Saturday, January 19, 2008

Wildflowers of the West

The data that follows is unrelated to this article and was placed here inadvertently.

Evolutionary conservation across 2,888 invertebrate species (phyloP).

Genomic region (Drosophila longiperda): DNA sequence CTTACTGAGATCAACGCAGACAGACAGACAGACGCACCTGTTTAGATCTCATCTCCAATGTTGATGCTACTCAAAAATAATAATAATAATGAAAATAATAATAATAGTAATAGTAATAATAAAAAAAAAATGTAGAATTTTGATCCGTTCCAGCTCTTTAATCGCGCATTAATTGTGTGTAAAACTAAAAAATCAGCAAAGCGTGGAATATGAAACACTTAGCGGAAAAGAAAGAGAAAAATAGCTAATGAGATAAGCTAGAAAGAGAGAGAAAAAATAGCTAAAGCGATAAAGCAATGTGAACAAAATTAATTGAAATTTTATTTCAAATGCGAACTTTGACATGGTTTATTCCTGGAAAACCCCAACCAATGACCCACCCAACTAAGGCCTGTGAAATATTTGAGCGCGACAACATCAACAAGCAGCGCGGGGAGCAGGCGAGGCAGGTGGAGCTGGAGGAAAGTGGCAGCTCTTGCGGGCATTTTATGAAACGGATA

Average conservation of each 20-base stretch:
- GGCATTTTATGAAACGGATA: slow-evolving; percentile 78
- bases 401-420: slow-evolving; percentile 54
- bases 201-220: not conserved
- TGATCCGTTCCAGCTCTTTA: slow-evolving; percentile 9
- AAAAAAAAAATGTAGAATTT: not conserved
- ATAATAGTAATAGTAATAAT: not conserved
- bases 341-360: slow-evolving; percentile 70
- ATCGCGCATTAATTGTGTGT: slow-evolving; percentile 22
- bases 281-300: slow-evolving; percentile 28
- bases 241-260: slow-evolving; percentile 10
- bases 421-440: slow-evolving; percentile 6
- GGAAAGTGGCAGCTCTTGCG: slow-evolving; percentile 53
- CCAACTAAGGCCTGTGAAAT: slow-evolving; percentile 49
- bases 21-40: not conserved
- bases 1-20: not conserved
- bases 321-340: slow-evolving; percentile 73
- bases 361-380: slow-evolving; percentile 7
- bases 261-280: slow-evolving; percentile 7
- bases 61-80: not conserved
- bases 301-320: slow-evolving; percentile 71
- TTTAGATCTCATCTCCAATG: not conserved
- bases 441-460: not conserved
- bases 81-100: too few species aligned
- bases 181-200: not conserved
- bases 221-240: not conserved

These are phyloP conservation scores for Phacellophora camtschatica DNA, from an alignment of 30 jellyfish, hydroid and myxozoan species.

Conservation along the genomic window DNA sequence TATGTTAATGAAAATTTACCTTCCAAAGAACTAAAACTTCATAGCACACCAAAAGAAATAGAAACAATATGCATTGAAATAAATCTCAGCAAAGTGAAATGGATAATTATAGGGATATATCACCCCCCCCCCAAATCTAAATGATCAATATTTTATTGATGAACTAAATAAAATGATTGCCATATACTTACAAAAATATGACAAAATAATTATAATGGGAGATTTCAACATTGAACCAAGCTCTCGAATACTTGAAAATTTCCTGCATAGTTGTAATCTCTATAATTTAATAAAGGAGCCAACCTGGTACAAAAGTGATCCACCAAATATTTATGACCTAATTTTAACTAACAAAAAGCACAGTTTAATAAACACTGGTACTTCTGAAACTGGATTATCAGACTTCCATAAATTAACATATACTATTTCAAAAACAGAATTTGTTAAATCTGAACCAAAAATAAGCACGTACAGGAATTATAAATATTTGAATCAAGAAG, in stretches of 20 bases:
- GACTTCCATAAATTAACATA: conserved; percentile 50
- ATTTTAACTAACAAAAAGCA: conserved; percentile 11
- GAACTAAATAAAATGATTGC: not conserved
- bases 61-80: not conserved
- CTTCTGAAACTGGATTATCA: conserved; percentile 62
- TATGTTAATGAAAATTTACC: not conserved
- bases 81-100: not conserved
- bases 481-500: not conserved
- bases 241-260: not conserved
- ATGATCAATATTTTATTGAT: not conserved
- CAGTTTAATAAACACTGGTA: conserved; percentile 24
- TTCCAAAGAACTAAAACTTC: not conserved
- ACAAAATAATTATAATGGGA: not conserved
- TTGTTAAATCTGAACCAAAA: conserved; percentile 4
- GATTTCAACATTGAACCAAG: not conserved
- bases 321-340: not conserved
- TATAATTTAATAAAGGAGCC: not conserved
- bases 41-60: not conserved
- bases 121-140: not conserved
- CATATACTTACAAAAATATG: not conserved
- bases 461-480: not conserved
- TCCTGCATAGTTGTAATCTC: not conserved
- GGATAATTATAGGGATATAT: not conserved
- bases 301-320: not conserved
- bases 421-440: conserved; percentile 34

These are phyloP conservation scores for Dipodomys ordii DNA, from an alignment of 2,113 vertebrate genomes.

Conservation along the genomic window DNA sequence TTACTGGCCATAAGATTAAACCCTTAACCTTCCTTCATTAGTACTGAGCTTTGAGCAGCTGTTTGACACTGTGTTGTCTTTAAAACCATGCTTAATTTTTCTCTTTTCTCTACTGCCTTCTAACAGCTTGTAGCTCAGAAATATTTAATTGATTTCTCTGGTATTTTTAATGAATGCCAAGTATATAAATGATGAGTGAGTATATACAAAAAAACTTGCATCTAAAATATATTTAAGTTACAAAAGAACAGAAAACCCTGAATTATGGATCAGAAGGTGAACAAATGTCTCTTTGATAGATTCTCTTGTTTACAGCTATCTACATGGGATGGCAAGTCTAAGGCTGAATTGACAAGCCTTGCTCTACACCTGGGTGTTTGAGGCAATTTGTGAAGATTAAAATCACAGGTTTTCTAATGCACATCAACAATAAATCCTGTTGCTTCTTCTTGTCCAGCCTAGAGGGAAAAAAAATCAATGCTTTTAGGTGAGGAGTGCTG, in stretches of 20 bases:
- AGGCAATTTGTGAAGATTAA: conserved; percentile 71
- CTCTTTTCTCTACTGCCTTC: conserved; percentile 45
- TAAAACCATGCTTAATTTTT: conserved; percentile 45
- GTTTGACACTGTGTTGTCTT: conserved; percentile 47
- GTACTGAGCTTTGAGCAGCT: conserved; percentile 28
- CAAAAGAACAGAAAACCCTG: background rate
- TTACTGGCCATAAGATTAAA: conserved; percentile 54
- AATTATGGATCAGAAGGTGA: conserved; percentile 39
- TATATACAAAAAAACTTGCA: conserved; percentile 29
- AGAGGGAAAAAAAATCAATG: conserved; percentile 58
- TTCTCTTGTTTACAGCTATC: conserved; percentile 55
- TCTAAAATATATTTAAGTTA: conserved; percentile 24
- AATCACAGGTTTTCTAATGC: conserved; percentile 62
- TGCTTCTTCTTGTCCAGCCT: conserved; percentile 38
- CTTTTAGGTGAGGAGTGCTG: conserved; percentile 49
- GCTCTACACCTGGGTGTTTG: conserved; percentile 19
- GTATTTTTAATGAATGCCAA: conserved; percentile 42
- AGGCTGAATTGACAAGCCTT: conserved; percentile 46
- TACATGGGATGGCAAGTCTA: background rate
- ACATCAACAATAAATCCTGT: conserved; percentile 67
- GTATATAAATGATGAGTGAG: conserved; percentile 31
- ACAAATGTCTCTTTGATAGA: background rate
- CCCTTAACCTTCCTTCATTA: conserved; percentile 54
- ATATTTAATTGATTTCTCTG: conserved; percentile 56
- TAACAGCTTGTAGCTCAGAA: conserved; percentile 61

Beargrass wildflowers are best known for their use by Native Americans as a basket weaving material. The fibrous leaves turn from green to white as they dry and are tough and durable. The leaves may also be dyed and are flexible enough to be woven into tight, waterproof weaves. Eastern prairie tribes also used the boiled roots of beargrass wildflowers as a hair tonic and to treat sprains. Beargrass wildflowers are still used today for basket weaving. More recently, beargrass wildflowers have become an important long lasting green in floral bouquets. Many national forests are now issuing permits for the harvesting of beargrass wildflowers for commercial use. Beargrass wildflowers can be grown in gardens in well-drained soils. Don t over-water and do not use commercial fertilizers. Humus and tree needle mulch will make your beargrass wildflowers feel right at home. Beargrass wildflowers are an evergreen herb in the lily family. Colonies of the perennial beargrass wildflower, also known as squaw grass, soap grass and Indian basket grass, bloom in three to seven year cycles. The tall flowering stalks can be up to six feet tall with numerous small white flowers. The conical shape of the flowers makes beargrass wildflowers easily recognizable. Beargrass wildflowers are an important part of the ecosystem in the Rocky Mountains, the Sierra Nevada and Coast ranges. Beargrass wildflowers do well in fairly dry, cool sites. Beargrass wildflowers provide food for at least forty species of insects, which in turn pollinate the grass. Many big game animals including deer and elk also favor beargrass wildflower. Pocket gophers and other rodents feed on beargrass wildflowers and grizzly bears sometimes use beargrass wildflowers for winter nesting material for their dens. Beargrass wildflowers have long, thin leaves with toothed edges extending from the base. The central stalk has short, leaf-like extensions along its length. Beargrass wildflowers are an important part of fire ecology and thrive with periodic burns. Beargrass wildflower rhizomes survive fires that clear plant matter from the surface of the ground. Beargrass wildflowers are often the first plant to sprout in burned areas. Another easily recognizable wildflower, the bitterroot, has been an icon in its native state of Montana for centuries. Also know as the resurrection flower, the plant is legendary for its ability to live for more than a year without water. The stem of bitterroot wildflowers is so short that the flower seems almost to sit on the ground. In addition, the leaves die off when the flower blooms, leaving the appearance of a flower emerging directly from the soil. For this reason, bitterroot wildflowers are also called rockroses. Meriwether Lewis collected bitterroot wildflowers on the famous Lewis and Clark expedition. The bitterroot wildflower became Montana s state flower by popular vote in 1895. Bitterroot wildflowers have lent their name to a mountain range, a river and the famous Bitterroot Valley. Each year a two-day annual bitterroot wildflowers festival takes place in this valley to celebrate the versatile bitterroot plant. Bitterroot wildflowers are low-growing perennials with fleshy taproots and a branched base. Bitterroot wildflowers blooms in May and June. Each biterroot wildflower plant has a single flower ranging in color from white to a deep pink or rose. The roots of bitterroot wildflowers were considered a luxury and could be traded with other Indian tribes as well as with pioneers and trappers. A sack of the valuable prepared roots could be traded for a horse. Bitterroot wildflowers were an important part of the diet of Montana Indians. Many Montana tribes--including the Flathead, Spokane, Nez Perce, Kalispell and Pend d Oreille--timed their spring migration with the blooming of bitterroot wldflowers. The roots were gathered near what is now Missoula. After being cleaned and dried, the roots were a nutritious, lightweight snack. The roots were cooked before eating and usually mixed with meat or berries. Cakes of the cooked root could be carried and eaten while traveling. A less familiar western wildflower is the owl-clover. Owl-clover wildflowers are a member of the snapdragon family (scrophulariaceae, Orthocarpus). This family numbers 4500 species around the world. The name Orthocarpus is from the Greek orthos, straight, and karpos, fruit. Owl-clover wildflowers are closely related to the Indian paintbrushes. The origin of the common name is obscure, though owl-clover wildflowers do somewhat resemble the head and feathers of an owl. Owl-clover wildflowers are not directly related to other types of clover. Owl-clover wildflowers grow on low ground in dry, open sites such as meadows in most parts of Montana. Owl-clover wildflowers also grow in Canada, Minnesota, California, Nebraska, New Mexico and northwestern Mexico. Owl-clover wildflowers are winter annuals six to eight inches tall. The yellow, white or purple petals are actually bracts surrounding very small, nearly hidden yellow flowers. The leaves alternate along the stalk and may have two narrow side lobes. The owl-clover wildflowers are on narrow spikes and bloom a few at a time. A single owl-clover wildflower plant may have dozens of blooms during a full growing season. Owl-clover wildflowers are a partial parasite that relies on the root system of other plants. Owl-clover wildflowers are mentioned in the journal of Meriweather Lewis on July 2, 1806. Owl-clover wildflowers were later fully described in 1818 by the the English botanist Thomas Nuttall during explorations of what is now North Dakota. The Indian paintbrush, on the other hand, is probably the most recognizable western wildflower. Indian paintbrush wildflowers can be orange, red or yellow. The bright, flowerlike bracts are not the true flower, but almost completely conceal inconspicuous small yellow flowers. Indian paintbrush wildflowers are also known as prairie-fire and grow in dry, sandy areas as well as moist areas. Indian paintbrush wildflowers can be found both on mountainsides and in open meadows. Indian paintbrush wildflowers were adopted as the Wyoming state flower in 1917. The name comes from the fact that some Native American tribes used the bracts as paintbrushes. The roots of Indian paintbrush wildflowers are partially parasitic on other plant roots. Indian paintbrush wildflowers usually grow from 1-2 feet tall. Indian paintbrush wildflowers have the ability to grow in soils with high magnesium, low calcium and high amounts of metals such as chromium and nickel. Although Indian paintbrush wildflowers are edible, they will absorb selenium, and therefore cannot be eaten in large amounts when taken from selenium-rich soils. The Chippewa Indians used Indian paintbrush wildflowers to treat rheumatism and as a hair rinse. Both of these uses of Indian paintbrush wildflowers stem from the high selenium content in some paintbrush plants. Another fascinating western wildflower is the snowberry. Western snowberry wildflowers are part of the honeysuckle family. Snowberry wildflower shrubs grows up to 3 in height and spreads through rhizomes, forming colonies of fruit-bearing plants. Snowberry wildflowers are white to light pink at the end of twigs and upper leaf axils. The common snowberry is a popular shrub in gardens due to its decorative white fruit. Snowberry wildflowers are an important source of winter food for birds including quail, pheasant and grouse. Snowberry wildflowers are a famine food for humans due to their bitterness and the presence of saponins in the berries. Saponins, a substance also found in many beans, can be destroyed by cooking. Snowberry wildflowers have extensive root systems are can be used to stabilize soils on banks and slopes. Snowberry wildflowers grow in open prairies and along streams and lakes in Montana, Washington, Utah, New Mexico, Minnesota and Canada. Saponins are quite toxic to some animals such as fish. Native Americans put large quantities of snowberries in streams and lakes as a fishing technique to stupefy or kill fish. An infusion of the roots from snowberry wildflowers has also been used for inflamed or weak eyes and to aid in convalescence after childbirth. The branches of the snowberry wildflower bush can be made into brooms. The bush is also very tolerant of trimming and can be grown as a medium to tall hedge. A very unique western wildflower is the yucca flower. Yucca wildflowers are one of forty different species that inhabit the southwestern United States and Mexico. Some non-desert species also live in the southeastern United States and in the Carribean Islands. Yucca wildflowers are pollinated by a specific moth. In the absence of this moth, yucca wildflowers must be hand pollinated to survive. Yucca wildflowers are in the lily family as indicated by their cream-colored, bell-shaped flowers. Yucca wildflowers are actually trunkless shrubs also related to the cassava or tapioca family. Yucca wildflower leaves contain strong fibers that can be used to make ropes. Yucca wildflower roots contain a natural red dye used for baskets. A tea from the yucca wildflower buds has been used to treat diabetes and rheumatism. The buds can be eaten like bananas. Yucca wildflowers can be cooked and ground for candy, called colache. The yucca wildflower is the state flower of New Mexico. The study of western wildflowers is fascinating due to their many different uses and their adaptability to harsh climates. Among the jagged Rocky Mountains, western wildflowers add a touch of delicate beauty. Kathleen Karlsen is a professional artist, writer and design consultant residing in Bozeman, Montana. Kathleen is best known for her contemporary impressionism style and her colorful forest, landscape and flower paintings. Kathleen s original art and fine art gifts can be seen at For an extensive article about flower symbolism see To see a selection of Kathleen s flower paintings, please visit